I spoke about going to college and having a life of my own, like my brother Prince. I wanted to study veterinary medicine. But my questions fell on dead ears. Finally he erupted. No one else is leaving the ranch! No one! His legs were shaking, but he steadied himself and walked across the room to a statue of Apollo, flipped open its marble head, and pressed a keypad hidden in its neck. Sirens went off. The sound of deadbolts locking echoed throughout the room, and great mechanical noises came through the window. In the distance, a hippo lowed.
At the end of the clanking, a moment of total silence. Finally, my father said, "We are a happy family, Blanket."
Oh yes, the last part of Jury Service, Charlie and Cory's short story, is up, and it's quite good.
Oh yes, part 3 of Jury Service is up.
"But from traces of carapace scraped off the walls of the Bey residence nursery, we have obtained a partial genotype. Tell your guidebooks or familiars or whatever to download Exhibit B for you. As you can see, the genome of the said item is chimeric and shows signs of crude tampering, but it's largely derived from drosophila, mus musculus, and a twentieth-century situationist artist or politician or something called Dan Quayle. Large chunks of its genome appear to be wholly artificial though, written entirely in Arabic, and there's an aqueous phase Turing machine partially derived from octopus ribosomes to interpret them. It looks as if something has been trying to use the shari'a code as a platform for implementing a legal virtual machine. We're not sure why, unless it's an obscure joke."
Ah yes; the second part of Charlie and Cory's post-singularity story Jury Service is out, and it's a corker.
Jury Service, a (so far) pretty doovy post-singularity scifi story by Charlie Stross and Cory Doctorow, with biotech, nanotech, Welsh and Islamic cultures, airships and more. Pretty nifty, but the following paragraph struck me as a bit incongruous:
"Monkeys! You think I'm worried about monkeys? Brother, I once spent a month in a Tasmanian work-camp for public drunkennessimagine, an Australian judge locking an Englishman up for drunkenness!"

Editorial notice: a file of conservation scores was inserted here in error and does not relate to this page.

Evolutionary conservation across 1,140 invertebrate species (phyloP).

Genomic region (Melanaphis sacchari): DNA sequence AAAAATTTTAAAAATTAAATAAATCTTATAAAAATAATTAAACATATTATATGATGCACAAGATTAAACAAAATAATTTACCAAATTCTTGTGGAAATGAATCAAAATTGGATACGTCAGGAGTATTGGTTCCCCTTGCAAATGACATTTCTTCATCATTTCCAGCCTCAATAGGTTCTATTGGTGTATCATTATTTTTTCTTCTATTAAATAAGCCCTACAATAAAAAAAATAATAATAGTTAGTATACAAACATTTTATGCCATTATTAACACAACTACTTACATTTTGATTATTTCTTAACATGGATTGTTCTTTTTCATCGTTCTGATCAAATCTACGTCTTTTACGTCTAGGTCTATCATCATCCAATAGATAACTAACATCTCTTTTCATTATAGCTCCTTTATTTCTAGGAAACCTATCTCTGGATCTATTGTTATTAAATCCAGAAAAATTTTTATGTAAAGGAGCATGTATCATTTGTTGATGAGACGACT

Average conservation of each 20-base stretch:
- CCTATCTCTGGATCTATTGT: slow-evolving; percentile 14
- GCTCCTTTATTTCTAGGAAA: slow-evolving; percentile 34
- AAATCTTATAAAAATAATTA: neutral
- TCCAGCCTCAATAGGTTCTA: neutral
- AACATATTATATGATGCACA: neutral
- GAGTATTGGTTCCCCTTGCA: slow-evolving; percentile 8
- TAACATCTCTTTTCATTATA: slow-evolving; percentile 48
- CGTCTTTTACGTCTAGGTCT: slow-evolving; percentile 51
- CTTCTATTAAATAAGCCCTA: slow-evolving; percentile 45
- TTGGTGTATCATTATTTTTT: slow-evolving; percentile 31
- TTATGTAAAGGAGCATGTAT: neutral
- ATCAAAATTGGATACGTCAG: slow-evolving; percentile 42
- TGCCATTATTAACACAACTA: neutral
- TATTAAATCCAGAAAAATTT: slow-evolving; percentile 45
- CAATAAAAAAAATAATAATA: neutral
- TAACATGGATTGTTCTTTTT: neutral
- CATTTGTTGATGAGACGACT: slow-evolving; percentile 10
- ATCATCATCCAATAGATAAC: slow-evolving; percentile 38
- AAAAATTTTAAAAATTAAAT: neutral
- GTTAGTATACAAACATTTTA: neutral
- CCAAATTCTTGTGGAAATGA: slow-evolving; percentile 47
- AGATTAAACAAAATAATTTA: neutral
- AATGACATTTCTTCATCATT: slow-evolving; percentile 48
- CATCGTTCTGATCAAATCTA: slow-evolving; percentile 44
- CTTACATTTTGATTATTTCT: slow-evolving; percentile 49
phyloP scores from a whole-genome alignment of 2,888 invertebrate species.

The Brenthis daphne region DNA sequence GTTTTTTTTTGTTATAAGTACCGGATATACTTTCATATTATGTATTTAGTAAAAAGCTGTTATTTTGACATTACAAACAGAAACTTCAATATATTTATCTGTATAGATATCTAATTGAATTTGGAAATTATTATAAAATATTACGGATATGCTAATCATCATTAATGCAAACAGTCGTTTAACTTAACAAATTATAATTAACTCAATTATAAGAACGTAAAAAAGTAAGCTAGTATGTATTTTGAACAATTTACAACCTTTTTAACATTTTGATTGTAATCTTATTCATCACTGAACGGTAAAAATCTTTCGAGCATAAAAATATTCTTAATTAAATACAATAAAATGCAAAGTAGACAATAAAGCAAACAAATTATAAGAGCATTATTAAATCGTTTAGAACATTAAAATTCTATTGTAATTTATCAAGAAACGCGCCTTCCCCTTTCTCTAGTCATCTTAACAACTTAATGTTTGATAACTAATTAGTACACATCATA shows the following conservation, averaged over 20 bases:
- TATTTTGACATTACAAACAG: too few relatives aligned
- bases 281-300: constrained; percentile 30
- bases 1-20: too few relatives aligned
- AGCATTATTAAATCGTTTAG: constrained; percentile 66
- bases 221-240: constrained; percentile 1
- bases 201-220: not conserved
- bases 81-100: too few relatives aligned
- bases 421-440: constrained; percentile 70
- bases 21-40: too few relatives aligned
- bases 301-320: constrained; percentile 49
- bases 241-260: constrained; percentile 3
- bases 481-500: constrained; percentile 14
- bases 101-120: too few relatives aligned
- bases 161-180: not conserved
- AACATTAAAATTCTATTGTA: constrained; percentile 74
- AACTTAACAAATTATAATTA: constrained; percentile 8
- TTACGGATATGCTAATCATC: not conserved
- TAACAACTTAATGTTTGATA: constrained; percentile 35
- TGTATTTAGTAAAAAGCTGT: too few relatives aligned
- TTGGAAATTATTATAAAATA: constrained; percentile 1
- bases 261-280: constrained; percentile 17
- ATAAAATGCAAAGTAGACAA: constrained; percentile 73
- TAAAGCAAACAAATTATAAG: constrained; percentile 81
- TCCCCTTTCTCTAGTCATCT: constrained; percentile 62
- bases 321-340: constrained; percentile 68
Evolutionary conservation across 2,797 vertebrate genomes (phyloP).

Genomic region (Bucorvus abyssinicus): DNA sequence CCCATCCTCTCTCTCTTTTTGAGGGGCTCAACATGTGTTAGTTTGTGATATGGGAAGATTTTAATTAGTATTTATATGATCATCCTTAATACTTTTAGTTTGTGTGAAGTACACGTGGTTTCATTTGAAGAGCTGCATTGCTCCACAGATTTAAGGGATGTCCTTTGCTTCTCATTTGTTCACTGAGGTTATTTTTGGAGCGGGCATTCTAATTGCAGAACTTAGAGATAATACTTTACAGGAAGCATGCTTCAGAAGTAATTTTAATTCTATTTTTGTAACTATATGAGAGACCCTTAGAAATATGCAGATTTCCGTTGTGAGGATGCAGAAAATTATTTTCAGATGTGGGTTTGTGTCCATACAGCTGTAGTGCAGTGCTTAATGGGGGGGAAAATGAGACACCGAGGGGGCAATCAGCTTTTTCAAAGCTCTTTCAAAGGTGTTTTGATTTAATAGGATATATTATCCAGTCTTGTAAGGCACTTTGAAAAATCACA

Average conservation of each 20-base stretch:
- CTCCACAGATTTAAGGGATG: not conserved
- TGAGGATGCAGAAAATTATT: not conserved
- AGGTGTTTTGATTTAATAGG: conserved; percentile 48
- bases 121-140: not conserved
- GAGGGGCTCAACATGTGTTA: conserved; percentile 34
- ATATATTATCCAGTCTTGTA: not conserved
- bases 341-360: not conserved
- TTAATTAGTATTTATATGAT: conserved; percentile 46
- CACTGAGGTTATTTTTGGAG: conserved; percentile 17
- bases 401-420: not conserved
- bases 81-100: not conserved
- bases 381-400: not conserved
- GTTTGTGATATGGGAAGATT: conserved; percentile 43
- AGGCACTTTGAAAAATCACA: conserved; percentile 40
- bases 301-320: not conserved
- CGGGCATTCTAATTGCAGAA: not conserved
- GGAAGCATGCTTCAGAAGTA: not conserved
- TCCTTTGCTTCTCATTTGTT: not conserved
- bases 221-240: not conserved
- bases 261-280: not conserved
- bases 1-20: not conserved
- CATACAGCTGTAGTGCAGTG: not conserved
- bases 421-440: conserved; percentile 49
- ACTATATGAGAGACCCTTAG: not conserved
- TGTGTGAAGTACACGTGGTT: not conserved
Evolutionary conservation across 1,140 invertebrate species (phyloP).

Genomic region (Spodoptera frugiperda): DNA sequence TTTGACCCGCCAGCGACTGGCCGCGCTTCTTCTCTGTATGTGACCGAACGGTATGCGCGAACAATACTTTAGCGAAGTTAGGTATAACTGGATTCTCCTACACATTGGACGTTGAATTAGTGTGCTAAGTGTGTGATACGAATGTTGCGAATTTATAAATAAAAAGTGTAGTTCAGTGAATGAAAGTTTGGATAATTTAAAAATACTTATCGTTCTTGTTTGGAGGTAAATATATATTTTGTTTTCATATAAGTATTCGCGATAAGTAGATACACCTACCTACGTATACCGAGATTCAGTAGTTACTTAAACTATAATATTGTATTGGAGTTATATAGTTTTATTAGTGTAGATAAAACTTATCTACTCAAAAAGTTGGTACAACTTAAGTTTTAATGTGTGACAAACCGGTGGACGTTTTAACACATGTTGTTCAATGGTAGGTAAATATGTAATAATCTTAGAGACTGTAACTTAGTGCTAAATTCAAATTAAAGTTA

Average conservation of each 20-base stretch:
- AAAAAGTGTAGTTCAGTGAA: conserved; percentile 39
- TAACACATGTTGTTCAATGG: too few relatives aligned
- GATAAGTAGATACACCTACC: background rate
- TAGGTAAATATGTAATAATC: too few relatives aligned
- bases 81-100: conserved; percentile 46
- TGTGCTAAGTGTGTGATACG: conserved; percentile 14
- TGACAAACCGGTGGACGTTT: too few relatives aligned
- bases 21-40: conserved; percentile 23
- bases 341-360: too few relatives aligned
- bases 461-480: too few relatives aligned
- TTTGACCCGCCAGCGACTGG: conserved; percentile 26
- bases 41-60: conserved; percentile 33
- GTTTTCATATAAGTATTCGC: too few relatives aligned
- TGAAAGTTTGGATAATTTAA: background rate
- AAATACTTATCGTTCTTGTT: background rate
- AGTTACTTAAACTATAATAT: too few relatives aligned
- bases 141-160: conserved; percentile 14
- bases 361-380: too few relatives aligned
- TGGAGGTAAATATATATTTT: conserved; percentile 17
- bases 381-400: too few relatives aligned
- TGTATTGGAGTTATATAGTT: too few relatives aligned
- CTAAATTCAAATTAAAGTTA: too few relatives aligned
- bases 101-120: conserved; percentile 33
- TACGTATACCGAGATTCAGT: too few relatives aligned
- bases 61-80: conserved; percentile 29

Falling into the myth that Australians are more accomplished drinkers than the English, where in fact Australians drink their beer in wimpy little half-pint pots (or slightly larger glasses in Sydney), while in England you don't get through life (or university at least) without learning how to down the pints like nobody's business before the pub closes at 11pm and still manage to stagger home. (Or so a friend of mine with a hollow leg tells me.)
Then he's over the wall and yelling and charging straight at the machine guns and somehow the bullets aren't hitting him. Gone is the Santa of old: fat, jovial, and bearded. Now he's clean-shaven, square-jawed, buff and barrel-chested in his signature red and white uniform, and the colors blaze amongst the desert browns and greys. And his bag, painted bright blue with little white stars to show his national pride, is slung over his shoulder. He's like a beacon, a big banner that says shoot me, I'm American.
(via bOING bOING)
0wnz0red, a pretty doovy new short story by Cory Doctorow (of bOING bOING), touching on transhumanism, "trusted computing", secret military biotech projects, and a lot of hacker-culture references. Go read.
Read: Seventy-Two Letters, a great, vaguely steampunkesque short story by Ted Chiang, combining kabbalah, 17th-century naturalism and the upheavals of the Industrial Revolution:
Robert Stratton went on to read nomenclature at Cambridges Trinity College. There he studied kabbalistic texts written centuries before, when nomenclators were still called baalei shem and automata were called golem, texts that laid the foundation for the science of names: the Sefer Yezirah, Eleazar of Worms' Sodei Razayya, Abulafia's Hayyei ha-Olam ha-Ba.
(via bOING bOING)
An amusing and illuminating article on Harry Stephen Keeler, the mad genius of crackpot pulp fiction often compared to Ed Wood Jr.:
eeler transcended deus ex machina, deploying regiments of metaphorical robots to keep things moving along all sorts of bizarre tangents. The seemingly rickety labyrinth is held together by a fantastic agglomeration of weird wills, lunatic laws, kooky contracts, idiotic oaths, and some of the most outrageously beautiful multilayered, interlocking coincidences ever devised by the human mind. The mystery is ultimately resolved by an exquisitely unreal solution with all the wacky ingenuity of a flawlessly conceived Rube Goldberg device.
(The standard Keeler protagonist) may be the unwitting victim of a nefarious capitalist plot to foreclose on his mortgage, steal his inheritance, or defraud him of his patent. Through a bizarre chain of coincidences, he finds himself implicated in some crime. His alibi is worthless, for his witnesses are invariably dead, abroad, or otherwise incommunicado. He is deeply in love, but his fiancé can never simply tie the knot. She has pledged to stay single until some rare book is stolen or a one-act vaudeville play is produced... Standard subplots involve weird curios, circus freaks, concealed identities, and mysterious (but not sinister!) Chinese laundries. It's the stuff of pure pulp fiction, but zanily transformed as if it's gone through the looking glass once too often.